The January sales make me feel queasy. I was brought up to be parsimonious and remain careful with money, so I like a bargain as much as anyone, but there’s something about the fetish of Christmas shopping followed by the excitement about the sales that proclaims dysfunction. Especially in a country where houses are cramped and we’re all chronically short of space and consuming books and programmes about ‘de-cluttering’, more stuff really isn’t helpful. It’s like over-eating in December so you can purge and starve in January: there’s a cycle here that looks oddly easy to avoid.
Even so, I went into town, mostly for fruit and veg from the greengrocer (we live in that sort of town), taking a child whose behaviour suggested a need for fresh air and exercise as a guard against additional shopping. I couldn’t help seeing the shop windows, and when I happened to see a dress I’d admired a few weeks ago discounted by 50% and popped in – leaving a disgruntled child outside the shop – I didn’t feel entirely compromised. It wasn’t as if I had bags full. I’d thought about buying it full price. It’s not, I said to my husband later, that I don’t want stuff as much as most people, I just think it’s undignified to get so excited about buying things. We had a reprise of the Black Friday conversation, and he added that he’d seen in The Guardian an account of a security guard reporting that he’d seen a mother using a pushchair as a battering ram to reach some desired object in a shop. (Quite a lot of what passes for adult conversation these days consists of us telling each other things we read in the Guardian.)
That brought me up short. Not because I was particularly shocked by what the Guardian reports of the huddled masses, but because I recognised the rhetoric. When I was a proper academic doing proper research in eighteenth-century literature, I read and wrote a lot about gender and material culture, looking particularly at the way that era thought about women, money and consumerism. I still think of the 1770s-1780s as the beginning of our own era, with the majority of the British population moving into cities, a mass obsession with celebrity fuelled by new media (print journalism for them), rapidly increasing mobility tending to fracture place-based identity, widening professional and economic opportunities for women, or at least well-educated upper-class women, romantic ideas about country life celebrated mostly by an urban elite…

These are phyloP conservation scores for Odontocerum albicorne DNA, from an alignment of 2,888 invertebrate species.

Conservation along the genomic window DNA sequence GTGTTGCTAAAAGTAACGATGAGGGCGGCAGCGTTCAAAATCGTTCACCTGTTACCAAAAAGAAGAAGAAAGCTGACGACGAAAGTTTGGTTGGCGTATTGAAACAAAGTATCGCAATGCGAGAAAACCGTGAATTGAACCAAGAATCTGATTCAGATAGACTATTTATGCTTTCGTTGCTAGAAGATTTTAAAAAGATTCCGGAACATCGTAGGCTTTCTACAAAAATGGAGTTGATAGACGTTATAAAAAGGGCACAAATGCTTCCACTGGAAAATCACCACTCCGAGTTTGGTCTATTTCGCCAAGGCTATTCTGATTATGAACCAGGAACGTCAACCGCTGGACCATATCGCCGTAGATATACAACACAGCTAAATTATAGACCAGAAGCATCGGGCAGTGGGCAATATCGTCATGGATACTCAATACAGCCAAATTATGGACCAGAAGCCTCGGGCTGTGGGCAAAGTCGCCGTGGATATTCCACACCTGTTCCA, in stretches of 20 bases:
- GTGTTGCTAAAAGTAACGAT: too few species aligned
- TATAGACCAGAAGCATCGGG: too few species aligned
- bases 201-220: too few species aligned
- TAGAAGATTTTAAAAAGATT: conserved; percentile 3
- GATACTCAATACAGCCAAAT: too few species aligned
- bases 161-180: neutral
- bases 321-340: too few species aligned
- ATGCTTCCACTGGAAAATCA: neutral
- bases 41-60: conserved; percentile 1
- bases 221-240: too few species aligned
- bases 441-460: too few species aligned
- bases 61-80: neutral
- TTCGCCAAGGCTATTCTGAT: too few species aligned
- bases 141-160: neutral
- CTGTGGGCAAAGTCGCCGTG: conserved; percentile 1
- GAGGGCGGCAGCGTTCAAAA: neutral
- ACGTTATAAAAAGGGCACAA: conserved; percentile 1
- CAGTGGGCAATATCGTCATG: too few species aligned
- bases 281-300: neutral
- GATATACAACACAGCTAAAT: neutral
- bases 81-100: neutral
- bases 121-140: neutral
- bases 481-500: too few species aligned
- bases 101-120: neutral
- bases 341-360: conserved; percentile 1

Anyway, I made a particular study of the way late eighteenth-century journalists and readers worried about what happened when women went into town. They went shopping, that’s what happened. They despoiled their families by lavishing money they couldn’t spare on stuff they didn’t need. They couldn’t stop themselves buying fancy clothes and cosmetics even if their children were malnourished and their husbands sick from over-work. Working-class women’s greed for stuff was why there was no point in trying to feed the poor, because whatever you did they wouldn’t eat cheap, nourishing bean soup (some things never change), because they’d spend every penny on flashy consumer durables. It was a stupid, classist, misogynist rhetoric that constructed the virtuous middle-class mother, devoted to her children’s health and welfare and justly sheltered from the rigours of economic activity, as the opposite of the feckless parasite who lived hand-to-mouth and ignored her children as she grasped for more stuff. Nothing’s changed, or at least, whatever changed during the twentieth century seems to be changing back again. These are the stories that justify ignoring poverty, the lies that tell us there’s some correlation between moral worth and bank balance. Well, bugger that. I’m going to put my blood oranges and my organic kale in a pushchair and use it to take out anyone who gets between me and a pair of entirely unnecessary boots I’ve been ogling since October.
Oh, but I’m too late. Someone less smug with feet the same size as mine got there first.